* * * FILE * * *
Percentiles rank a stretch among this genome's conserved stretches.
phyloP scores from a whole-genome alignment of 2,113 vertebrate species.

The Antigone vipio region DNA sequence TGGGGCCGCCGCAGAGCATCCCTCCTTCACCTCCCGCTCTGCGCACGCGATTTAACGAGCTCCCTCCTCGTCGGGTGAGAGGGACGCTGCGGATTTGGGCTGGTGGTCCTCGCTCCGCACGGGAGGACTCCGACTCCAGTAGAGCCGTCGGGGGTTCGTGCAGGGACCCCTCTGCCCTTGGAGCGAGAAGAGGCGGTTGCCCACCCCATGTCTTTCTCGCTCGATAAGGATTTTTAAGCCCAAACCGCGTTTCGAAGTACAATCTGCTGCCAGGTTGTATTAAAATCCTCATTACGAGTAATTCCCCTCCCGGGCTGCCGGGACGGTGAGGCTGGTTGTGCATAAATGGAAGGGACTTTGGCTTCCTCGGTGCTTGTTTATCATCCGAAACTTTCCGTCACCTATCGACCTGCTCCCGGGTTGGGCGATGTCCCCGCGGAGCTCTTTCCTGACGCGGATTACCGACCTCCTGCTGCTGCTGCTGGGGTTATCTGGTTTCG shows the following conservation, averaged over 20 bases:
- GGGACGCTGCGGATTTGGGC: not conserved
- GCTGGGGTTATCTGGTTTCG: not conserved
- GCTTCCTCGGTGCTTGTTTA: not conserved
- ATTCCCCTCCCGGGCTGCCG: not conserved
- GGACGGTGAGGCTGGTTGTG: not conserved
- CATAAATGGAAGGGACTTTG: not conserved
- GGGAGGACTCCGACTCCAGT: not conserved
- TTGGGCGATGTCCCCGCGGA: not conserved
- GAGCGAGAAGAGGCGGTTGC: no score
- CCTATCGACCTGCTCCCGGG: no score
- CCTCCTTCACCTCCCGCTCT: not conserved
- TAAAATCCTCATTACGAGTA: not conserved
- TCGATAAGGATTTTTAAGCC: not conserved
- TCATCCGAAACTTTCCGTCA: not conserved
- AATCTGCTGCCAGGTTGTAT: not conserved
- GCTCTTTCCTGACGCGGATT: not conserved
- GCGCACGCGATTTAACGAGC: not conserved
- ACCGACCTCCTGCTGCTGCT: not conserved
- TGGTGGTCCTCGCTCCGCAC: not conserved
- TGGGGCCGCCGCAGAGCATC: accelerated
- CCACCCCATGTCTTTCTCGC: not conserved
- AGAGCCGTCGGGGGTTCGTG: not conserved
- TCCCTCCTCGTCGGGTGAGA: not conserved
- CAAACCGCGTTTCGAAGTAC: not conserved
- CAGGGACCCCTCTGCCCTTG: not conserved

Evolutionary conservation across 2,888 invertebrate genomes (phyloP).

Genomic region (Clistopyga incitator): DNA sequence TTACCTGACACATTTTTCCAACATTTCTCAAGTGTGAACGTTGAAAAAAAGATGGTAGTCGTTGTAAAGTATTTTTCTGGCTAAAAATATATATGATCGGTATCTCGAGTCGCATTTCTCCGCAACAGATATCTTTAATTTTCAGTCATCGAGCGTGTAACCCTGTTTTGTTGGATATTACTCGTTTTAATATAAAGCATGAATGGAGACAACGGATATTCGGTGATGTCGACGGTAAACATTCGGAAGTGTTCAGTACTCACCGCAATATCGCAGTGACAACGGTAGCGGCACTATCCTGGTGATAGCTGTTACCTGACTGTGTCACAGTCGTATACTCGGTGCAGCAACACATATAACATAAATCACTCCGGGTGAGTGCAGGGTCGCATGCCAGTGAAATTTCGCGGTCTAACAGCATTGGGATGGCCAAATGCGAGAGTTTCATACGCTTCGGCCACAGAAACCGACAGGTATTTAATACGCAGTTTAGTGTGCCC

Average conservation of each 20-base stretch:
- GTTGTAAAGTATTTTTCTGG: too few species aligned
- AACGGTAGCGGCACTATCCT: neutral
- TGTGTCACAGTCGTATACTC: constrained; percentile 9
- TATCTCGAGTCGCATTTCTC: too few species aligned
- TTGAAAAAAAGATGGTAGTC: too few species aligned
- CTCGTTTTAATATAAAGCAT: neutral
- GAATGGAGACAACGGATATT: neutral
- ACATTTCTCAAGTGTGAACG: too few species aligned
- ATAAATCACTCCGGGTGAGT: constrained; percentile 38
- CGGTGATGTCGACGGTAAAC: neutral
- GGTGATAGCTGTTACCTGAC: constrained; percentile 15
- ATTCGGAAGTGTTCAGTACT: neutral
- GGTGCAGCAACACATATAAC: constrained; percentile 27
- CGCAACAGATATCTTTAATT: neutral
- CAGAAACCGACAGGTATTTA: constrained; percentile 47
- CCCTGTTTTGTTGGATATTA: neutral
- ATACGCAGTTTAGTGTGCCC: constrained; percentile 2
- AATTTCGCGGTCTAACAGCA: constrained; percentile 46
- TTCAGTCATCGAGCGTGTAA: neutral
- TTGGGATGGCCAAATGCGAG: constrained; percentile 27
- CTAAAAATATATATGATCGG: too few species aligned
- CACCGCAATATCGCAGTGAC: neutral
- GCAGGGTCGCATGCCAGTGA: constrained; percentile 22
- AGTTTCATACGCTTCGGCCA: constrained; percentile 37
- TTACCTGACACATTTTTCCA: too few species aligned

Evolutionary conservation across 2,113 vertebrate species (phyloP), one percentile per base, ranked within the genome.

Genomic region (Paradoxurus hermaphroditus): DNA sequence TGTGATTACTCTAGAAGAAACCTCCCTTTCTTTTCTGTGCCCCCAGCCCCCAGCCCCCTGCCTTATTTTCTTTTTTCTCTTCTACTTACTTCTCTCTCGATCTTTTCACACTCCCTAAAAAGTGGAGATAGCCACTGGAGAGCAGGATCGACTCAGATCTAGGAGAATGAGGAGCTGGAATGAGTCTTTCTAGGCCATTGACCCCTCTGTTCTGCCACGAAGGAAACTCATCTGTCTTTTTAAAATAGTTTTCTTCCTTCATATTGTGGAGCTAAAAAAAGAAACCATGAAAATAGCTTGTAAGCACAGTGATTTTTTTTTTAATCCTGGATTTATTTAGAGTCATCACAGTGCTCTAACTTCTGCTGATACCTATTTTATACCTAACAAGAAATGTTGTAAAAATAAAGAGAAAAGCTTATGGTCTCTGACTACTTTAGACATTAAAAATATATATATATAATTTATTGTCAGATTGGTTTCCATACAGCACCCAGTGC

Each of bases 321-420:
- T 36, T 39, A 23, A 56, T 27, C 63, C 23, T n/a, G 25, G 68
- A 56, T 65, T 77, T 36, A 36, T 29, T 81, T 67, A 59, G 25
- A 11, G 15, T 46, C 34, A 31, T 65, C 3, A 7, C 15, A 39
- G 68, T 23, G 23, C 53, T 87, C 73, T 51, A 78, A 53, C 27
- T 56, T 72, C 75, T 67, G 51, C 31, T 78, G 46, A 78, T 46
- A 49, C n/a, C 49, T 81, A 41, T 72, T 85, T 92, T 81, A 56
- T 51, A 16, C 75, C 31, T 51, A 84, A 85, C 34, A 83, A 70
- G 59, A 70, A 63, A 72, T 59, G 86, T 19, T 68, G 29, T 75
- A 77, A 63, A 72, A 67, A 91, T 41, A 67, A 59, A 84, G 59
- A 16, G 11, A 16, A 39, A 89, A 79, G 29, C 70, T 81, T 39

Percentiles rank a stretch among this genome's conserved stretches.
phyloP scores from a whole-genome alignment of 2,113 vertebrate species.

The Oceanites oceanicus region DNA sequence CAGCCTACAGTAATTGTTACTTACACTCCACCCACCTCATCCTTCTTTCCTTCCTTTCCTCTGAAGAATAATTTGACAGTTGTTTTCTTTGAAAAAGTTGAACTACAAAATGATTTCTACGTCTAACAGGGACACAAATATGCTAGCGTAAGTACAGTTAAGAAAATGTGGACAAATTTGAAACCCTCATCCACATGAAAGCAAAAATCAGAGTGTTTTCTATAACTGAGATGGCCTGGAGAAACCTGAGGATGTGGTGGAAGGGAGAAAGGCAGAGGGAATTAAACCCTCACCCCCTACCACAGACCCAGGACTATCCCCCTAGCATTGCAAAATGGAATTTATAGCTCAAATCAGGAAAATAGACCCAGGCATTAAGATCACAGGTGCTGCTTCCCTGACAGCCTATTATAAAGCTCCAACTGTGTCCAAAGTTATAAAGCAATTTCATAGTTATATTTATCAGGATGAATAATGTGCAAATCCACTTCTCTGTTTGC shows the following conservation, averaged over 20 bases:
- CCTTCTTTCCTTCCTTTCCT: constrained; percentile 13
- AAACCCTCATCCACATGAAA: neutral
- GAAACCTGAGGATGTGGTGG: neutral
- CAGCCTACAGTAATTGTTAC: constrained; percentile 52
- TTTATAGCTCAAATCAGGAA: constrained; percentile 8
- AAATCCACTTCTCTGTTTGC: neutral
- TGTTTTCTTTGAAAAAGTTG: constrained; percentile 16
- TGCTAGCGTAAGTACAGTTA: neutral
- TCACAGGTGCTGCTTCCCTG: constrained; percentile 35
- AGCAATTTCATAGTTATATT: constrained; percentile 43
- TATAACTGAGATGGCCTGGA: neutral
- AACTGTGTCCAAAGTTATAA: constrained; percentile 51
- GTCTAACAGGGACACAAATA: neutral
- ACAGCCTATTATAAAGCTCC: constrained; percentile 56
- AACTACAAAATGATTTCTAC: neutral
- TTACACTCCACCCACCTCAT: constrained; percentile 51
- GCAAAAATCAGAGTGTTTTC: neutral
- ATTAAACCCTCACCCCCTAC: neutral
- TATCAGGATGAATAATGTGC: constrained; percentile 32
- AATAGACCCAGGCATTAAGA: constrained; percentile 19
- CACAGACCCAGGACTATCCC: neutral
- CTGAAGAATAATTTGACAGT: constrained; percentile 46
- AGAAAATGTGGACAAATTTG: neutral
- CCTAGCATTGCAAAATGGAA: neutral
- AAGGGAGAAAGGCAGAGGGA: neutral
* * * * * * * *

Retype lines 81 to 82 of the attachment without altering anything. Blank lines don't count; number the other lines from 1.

- TCACAGGTGCTGCTTCCCTG: constrained; percentile 35
- AGCAATTTCATAGTTATATT: constrained; percentile 43